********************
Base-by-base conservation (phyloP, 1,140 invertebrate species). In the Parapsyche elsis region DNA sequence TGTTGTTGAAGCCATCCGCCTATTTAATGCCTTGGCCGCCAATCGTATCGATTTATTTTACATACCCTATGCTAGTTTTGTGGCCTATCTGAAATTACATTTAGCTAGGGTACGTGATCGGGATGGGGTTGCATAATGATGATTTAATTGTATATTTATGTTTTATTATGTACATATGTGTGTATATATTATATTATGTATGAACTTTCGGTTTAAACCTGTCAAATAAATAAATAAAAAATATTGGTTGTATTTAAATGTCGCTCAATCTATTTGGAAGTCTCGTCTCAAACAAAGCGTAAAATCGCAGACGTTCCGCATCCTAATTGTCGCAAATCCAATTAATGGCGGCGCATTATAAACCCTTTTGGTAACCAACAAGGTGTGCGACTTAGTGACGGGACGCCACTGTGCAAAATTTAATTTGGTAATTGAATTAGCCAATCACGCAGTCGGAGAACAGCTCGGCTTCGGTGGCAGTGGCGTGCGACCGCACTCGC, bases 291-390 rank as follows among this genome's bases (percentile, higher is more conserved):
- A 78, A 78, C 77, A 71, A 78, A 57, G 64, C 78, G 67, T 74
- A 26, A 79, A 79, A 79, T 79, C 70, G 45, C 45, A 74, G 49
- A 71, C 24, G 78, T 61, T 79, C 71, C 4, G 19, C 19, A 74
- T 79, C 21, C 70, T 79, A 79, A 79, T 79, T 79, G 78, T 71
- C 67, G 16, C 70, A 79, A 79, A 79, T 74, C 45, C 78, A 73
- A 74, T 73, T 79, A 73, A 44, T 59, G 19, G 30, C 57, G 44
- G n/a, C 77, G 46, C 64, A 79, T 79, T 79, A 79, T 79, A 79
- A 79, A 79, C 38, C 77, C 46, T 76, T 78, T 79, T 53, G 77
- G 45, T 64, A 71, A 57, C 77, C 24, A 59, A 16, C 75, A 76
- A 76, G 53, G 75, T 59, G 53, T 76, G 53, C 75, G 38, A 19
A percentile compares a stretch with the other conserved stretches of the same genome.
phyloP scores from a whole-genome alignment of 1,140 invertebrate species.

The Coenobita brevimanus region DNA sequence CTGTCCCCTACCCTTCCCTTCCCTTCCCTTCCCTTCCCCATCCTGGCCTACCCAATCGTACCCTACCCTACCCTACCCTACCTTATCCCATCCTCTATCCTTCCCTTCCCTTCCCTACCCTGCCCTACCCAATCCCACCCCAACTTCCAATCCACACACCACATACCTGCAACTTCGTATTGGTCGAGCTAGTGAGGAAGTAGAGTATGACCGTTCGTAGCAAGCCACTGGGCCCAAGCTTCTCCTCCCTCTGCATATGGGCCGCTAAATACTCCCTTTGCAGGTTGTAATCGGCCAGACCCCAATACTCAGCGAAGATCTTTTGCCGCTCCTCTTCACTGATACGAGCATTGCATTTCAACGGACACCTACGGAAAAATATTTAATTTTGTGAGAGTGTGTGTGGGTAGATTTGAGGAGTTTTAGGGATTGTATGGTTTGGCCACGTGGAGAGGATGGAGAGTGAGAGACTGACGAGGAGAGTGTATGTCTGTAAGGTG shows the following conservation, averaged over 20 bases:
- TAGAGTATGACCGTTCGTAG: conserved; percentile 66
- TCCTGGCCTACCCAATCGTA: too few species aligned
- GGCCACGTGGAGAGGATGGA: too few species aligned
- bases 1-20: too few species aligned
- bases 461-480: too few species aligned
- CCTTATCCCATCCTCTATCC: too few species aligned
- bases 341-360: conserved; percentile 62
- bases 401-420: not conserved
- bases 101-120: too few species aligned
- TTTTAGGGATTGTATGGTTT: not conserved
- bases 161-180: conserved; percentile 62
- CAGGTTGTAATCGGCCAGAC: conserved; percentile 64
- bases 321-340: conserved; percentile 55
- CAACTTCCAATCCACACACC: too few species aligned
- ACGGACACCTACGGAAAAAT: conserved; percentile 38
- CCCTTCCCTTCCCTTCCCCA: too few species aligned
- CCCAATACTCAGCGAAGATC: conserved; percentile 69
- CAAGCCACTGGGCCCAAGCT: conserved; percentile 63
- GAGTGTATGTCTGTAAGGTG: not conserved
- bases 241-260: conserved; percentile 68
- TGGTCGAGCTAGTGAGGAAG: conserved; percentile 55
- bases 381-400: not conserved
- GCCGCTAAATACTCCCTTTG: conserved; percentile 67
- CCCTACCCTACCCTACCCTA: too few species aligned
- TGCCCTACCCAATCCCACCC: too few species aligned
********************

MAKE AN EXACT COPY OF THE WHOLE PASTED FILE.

Base-by-base conservation (phyloP, 1,140 invertebrate species). In the Parapsyche elsis region DNA sequence TGTTGTTGAAGCCATCCGCCTATTTAATGCCTTGGCCGCCAATCGTATCGATTTATTTTACATACCCTATGCTAGTTTTGTGGCCTATCTGAAATTACATTTAGCTAGGGTACGTGATCGGGATGGGGTTGCATAATGATGATTTAATTGTATATTTATGTTTTATTATGTACATATGTGTGTATATATTATATTATGTATGAACTTTCGGTTTAAACCTGTCAAATAAATAAATAAAAAATATTGGTTGTATTTAAATGTCGCTCAATCTATTTGGAAGTCTCGTCTCAAACAAAGCGTAAAATCGCAGACGTTCCGCATCCTAATTGTCGCAAATCCAATTAATGGCGGCGCATTATAAACCCTTTTGGTAACCAACAAGGTGTGCGACTTAGTGACGGGACGCCACTGTGCAAAATTTAATTTGGTAATTGAATTAGCCAATCACGCAGTCGGAGAACAGCTCGGCTTCGGTGGCAGTGGCGTGCGACCGCACTCGC, bases 291-390 rank as follows among this genome's bases (percentile, higher is more conserved):
- A 78, A 78, C 77, A 71, A 78, A 57, G 64, C 78, G 67, T 74
- A 26, A 79, A 79, A 79, T 79, C 70, G 45, C 45, A 74, G 49
- A 71, C 24, G 78, T 61, T 79, C 71, C 4, G 19, C 19, A 74
- T 79, C 21, C 70, T 79, A 79, A 79, T 79, T 79, G 78, T 71
- C 67, G 16, C 70, A 79, A 79, A 79, T 74, C 45, C 78, A 73
- A 74, T 73, T 79, A 73, A 44, T 59, G 19, G 30, C 57, G 44
- G n/a, C 77, G 46, C 64, A 79, T 79, T 79, A 79, T 79, A 79
- A 79, A 79, C 38, C 77, C 46, T 76, T 78, T 79, T 53, G 77
- G 45, T 64, A 71, A 57, C 77, C 24, A 59, A 16, C 75, A 76
- A 76, G 53, G 75, T 59, G 53, T 76, G 53, C 75, G 38, A 19
A percentile compares a stretch with the other conserved stretches of the same genome.
phyloP scores from a whole-genome alignment of 1,140 invertebrate species.

The Coenobita brevimanus region DNA sequence CTGTCCCCTACCCTTCCCTTCCCTTCCCTTCCCTTCCCCATCCTGGCCTACCCAATCGTACCCTACCCTACCCTACCCTACCTTATCCCATCCTCTATCCTTCCCTTCCCTTCCCTACCCTGCCCTACCCAATCCCACCCCAACTTCCAATCCACACACCACATACCTGCAACTTCGTATTGGTCGAGCTAGTGAGGAAGTAGAGTATGACCGTTCGTAGCAAGCCACTGGGCCCAAGCTTCTCCTCCCTCTGCATATGGGCCGCTAAATACTCCCTTTGCAGGTTGTAATCGGCCAGACCCCAATACTCAGCGAAGATCTTTTGCCGCTCCTCTTCACTGATACGAGCATTGCATTTCAACGGACACCTACGGAAAAATATTTAATTTTGTGAGAGTGTGTGTGGGTAGATTTGAGGAGTTTTAGGGATTGTATGGTTTGGCCACGTGGAGAGGATGGAGAGTGAGAGACTGACGAGGAGAGTGTATGTCTGTAAGGTG shows the following conservation, averaged over 20 bases:
- TAGAGTATGACCGTTCGTAG: conserved; percentile 66
- TCCTGGCCTACCCAATCGTA: too few species aligned
- GGCCACGTGGAGAGGATGGA: too few species aligned
- bases 1-20: too few species aligned
- bases 461-480: too few species aligned
- CCTTATCCCATCCTCTATCC: too few species aligned
- bases 341-360: conserved; percentile 62
- bases 401-420: not conserved
- bases 101-120: too few species aligned
- TTTTAGGGATTGTATGGTTT: not conserved
- bases 161-180: conserved; percentile 62
- CAGGTTGTAATCGGCCAGAC: conserved; percentile 64
- bases 321-340: conserved; percentile 55
- CAACTTCCAATCCACACACC: too few species aligned
- ACGGACACCTACGGAAAAAT: conserved; percentile 38
- CCCTTCCCTTCCCTTCCCCA: too few species aligned
- CCCAATACTCAGCGAAGATC: conserved; percentile 69
- CAAGCCACTGGGCCCAAGCT: conserved; percentile 63
- GAGTGTATGTCTGTAAGGTG: not conserved
- bases 241-260: conserved; percentile 68
- TGGTCGAGCTAGTGAGGAAG: conserved; percentile 55
- bases 381-400: not conserved
- GCCGCTAAATACTCCCTTTG: conserved; percentile 67
- CCCTACCCTACCCTACCCTA: too few species aligned
- TGCCCTACCCAATCCCACCC: too few species aligned